The writing about what you know edition
Wednesday, May 1, 2013
Some people write books that are designed to transport readers out of their everyday existence and into fantastical worlds. Other scribes, however, draw upon their own experiences to share larger lessons about the world. In the next week, three authors will bring attention to their stories in ways that may change your life.
He may be 77 years old, but author, scientist and environmental activist David Suzuki shows no signs of slowing down. If anything, Suzuki’s age seems to be spurring him forward in his fight against climate change. Since he co-founded the David Suzuki Foundation in 1990, he’s been trying to “find ways for society to live in balance with the natural world that sustains us.” Clean oceans, clean energy, sustainability and the aforementioned climate change are the foundation’s priorities, and many of the 52 books Suzuki’s written—such as Time to Change, It’s a Matter of Survival, The Sacred Balance, and David Suzuki’s Green Guide—focus on ways humans can adapt their behaviors to help Mama Earth survive. When the visionary comes to Western Washington University May 6 as part of the school’s annual Japan Week, he’ll present a lecture dubbed “Time is Running Out: Ecology or Economics.” The community at large is invited to the free event, and the hope is that you’ll listen closely and take what Suzuki has to say to heart. When: 12pm Mon., May 6. Where: Performing Arts Center Concert Hall, WWU. Cost: Free. Info: http://www.wwu.edu
Rebecca Lerner doesn’t have as many years, or books, under her belt as Suzuki does, but the messages she’s hoping to send by sharing her memoir, Dandelion Hunter: Foraging the Urban Wilderness, is also largely an environmental one. In the tome, the Oregon-based author shares tales about the many ways she’s discovered to use an array of wild plants “hiding in plain sight.” In addition to focusing on ways to utilize them for food and medicine, Lerner also delves into anthropology, urban ecology and sustainability in the timely book, which she’ll reference when she visits later this week. When: 7pm Tues., May 7. Where: Village Books, 1200 11th St. Cost: Free. Info: http://www.villagebooks.com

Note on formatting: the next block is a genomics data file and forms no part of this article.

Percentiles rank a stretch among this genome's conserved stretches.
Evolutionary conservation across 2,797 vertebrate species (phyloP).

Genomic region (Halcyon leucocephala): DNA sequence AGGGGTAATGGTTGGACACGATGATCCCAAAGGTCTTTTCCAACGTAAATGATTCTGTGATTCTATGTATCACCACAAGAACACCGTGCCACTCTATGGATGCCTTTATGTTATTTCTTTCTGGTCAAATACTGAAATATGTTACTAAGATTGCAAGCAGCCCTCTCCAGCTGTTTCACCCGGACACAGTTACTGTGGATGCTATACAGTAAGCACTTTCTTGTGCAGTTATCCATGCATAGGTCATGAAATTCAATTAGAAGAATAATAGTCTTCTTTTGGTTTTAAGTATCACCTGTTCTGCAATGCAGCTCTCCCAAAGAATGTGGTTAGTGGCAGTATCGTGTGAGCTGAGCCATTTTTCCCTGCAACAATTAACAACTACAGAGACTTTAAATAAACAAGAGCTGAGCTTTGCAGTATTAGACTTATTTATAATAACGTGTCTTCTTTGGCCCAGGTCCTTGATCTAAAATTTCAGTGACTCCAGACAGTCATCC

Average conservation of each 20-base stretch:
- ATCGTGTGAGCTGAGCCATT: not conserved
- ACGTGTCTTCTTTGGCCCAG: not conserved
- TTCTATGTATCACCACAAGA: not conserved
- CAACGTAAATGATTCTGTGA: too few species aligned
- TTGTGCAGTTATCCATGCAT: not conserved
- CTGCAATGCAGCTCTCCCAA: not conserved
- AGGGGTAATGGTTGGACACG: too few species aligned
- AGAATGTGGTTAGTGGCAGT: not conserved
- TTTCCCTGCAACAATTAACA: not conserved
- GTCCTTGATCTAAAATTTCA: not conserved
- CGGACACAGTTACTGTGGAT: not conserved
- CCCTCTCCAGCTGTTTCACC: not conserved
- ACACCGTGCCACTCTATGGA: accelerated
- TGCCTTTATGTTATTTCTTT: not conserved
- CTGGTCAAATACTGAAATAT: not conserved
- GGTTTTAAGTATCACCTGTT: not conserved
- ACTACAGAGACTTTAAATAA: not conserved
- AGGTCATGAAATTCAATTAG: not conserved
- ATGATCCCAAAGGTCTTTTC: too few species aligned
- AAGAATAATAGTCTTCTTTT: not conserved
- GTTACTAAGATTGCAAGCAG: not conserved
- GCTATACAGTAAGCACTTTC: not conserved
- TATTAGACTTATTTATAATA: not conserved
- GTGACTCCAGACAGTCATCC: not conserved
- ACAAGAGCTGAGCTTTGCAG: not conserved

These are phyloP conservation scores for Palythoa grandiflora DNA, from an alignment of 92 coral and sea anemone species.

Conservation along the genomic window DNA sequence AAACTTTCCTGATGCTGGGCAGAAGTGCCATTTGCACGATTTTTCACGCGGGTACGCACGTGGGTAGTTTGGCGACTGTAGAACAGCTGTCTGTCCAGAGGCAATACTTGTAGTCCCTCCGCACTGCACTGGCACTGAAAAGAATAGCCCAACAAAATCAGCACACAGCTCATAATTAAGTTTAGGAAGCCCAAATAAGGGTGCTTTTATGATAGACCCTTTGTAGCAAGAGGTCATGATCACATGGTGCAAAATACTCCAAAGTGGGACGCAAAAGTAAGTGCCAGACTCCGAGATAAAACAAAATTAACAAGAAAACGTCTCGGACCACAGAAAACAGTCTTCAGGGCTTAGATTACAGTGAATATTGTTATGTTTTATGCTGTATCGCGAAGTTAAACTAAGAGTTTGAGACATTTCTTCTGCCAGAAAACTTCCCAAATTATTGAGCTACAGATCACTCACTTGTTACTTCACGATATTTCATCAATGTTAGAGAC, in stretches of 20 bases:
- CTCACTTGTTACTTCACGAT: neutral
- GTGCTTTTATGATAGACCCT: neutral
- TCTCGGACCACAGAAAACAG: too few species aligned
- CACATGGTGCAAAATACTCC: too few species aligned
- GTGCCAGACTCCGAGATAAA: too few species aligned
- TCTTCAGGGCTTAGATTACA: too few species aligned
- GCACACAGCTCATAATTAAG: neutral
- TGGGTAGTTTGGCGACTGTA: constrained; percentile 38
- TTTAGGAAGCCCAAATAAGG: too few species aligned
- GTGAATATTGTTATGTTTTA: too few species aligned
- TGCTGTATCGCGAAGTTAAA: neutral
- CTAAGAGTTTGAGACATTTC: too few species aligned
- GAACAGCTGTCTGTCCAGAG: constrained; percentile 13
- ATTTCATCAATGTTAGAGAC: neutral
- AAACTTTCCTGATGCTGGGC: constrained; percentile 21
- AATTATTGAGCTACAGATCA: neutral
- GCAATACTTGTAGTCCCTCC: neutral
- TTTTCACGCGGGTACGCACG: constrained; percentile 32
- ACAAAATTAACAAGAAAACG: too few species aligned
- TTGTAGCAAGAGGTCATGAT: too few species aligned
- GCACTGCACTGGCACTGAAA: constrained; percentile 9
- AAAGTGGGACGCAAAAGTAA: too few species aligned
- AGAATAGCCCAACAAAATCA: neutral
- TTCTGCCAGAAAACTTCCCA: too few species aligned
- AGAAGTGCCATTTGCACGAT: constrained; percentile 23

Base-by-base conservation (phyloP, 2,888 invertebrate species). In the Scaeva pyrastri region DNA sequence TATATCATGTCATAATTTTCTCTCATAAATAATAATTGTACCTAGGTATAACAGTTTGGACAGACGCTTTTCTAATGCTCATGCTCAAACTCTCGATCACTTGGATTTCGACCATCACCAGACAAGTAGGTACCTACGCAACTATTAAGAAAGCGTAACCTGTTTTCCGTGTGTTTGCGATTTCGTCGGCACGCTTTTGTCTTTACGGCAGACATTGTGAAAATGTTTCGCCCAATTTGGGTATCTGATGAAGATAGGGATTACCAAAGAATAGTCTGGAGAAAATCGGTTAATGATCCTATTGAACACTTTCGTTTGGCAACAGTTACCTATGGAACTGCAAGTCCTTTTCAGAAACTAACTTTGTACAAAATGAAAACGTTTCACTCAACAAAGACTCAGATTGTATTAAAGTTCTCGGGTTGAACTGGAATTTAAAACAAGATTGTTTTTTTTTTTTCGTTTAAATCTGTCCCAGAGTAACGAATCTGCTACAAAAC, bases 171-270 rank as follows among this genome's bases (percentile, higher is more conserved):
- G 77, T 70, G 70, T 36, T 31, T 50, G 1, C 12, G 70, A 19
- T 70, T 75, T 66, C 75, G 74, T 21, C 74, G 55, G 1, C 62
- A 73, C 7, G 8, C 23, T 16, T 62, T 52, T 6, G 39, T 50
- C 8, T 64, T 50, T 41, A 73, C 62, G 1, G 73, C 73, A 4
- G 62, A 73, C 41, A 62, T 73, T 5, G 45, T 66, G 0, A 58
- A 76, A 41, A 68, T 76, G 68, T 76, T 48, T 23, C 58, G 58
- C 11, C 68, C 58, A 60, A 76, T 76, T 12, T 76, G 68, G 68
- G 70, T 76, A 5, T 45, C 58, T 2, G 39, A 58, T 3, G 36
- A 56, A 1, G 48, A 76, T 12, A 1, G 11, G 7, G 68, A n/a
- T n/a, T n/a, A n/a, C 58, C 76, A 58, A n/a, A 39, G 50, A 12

When she left the Auschwitz-Birkenau concentration camp at the age of 13, it’s likely Noemi Ban was more focused on survival than she was with using her story to better the world. But, as readers will soon discover when reading her autobiography, Sharing is Healing: A Holocaust Survivor’s Story, Ban—who lost most of her family to the horrors of the death camp—learned to take the tragedy and use it as a tool for education. If you have questions that arise after reading the book or hearing the Whatcom County resident speak, ask them now, as the number of survivors from the holocaust is rapidly dwindling, and the ones who want to talk about their experiences are rare. Ban will be available for a Q & A following her May 9 presentation, so don’t miss the opportunity to learn from history. When: 6pm Thurs., May 9. Where: Western Washington University Library. Cost: Free, but reservations are required. Info: http://www.wce.wwu.edu
Making memories at Make.Shift
By the time this issue hits the streets, summer will be morphing into fall and everyone will be making their way inside to sip hot cocoa, knit scarves out of hand-dyed wool and count the rising number of falling leaves from their living-room windows.
Or not. With the Make.Shift Block…
Memory Into Memoir
Red Wheelbarrow Writers tell their tales
It’s partially hidden by the leaves of a tall tree in summer months, but in cooler seasons, the mural of William Carlos Williams’ iconic poem “The Red Wheelbarrow”—and an accompanying visual depiction of the feathered fowl amid the gardening implements mentioned in the verse—stands out…
Of poverty and profit
Milwaukee landlord Sherrena has a strategy. Rather than seek out neighborhoods that will appreciate over time, she buys in areas with depressed property values, buildings where the condition is rough and renters are poor.
Her reasoning? Low-income housing pays. “The ‘hood is good,”…